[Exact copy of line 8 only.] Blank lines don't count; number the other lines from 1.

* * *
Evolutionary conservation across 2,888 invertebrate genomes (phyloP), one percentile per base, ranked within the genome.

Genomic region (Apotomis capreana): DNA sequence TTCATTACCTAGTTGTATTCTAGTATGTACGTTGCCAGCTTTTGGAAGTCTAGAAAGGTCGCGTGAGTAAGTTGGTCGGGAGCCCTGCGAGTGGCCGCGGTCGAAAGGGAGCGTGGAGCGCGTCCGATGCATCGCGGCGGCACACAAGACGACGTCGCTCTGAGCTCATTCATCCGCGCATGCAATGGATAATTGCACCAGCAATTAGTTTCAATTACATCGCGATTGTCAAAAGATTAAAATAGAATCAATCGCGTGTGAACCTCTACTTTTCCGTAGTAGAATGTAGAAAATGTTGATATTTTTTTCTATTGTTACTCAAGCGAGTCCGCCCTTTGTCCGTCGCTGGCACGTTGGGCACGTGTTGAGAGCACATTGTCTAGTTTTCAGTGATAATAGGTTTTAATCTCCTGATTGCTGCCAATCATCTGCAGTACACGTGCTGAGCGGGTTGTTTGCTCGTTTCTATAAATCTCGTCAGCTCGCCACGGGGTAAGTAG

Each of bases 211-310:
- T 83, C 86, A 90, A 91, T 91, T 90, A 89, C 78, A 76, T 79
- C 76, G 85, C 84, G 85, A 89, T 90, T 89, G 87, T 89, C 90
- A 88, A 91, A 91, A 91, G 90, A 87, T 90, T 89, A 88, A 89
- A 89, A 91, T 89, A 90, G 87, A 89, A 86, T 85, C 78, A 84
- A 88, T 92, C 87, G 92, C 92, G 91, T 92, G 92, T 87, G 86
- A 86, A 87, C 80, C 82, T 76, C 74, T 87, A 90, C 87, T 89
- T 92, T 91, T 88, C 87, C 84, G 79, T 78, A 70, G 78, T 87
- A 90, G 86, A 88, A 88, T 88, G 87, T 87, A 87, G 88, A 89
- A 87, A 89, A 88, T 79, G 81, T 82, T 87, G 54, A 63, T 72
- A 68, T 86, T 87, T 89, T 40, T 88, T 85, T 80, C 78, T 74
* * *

- A 88, T 92, C 87, G 92, C 92, G 91, T 92, G 92, T 87, G 86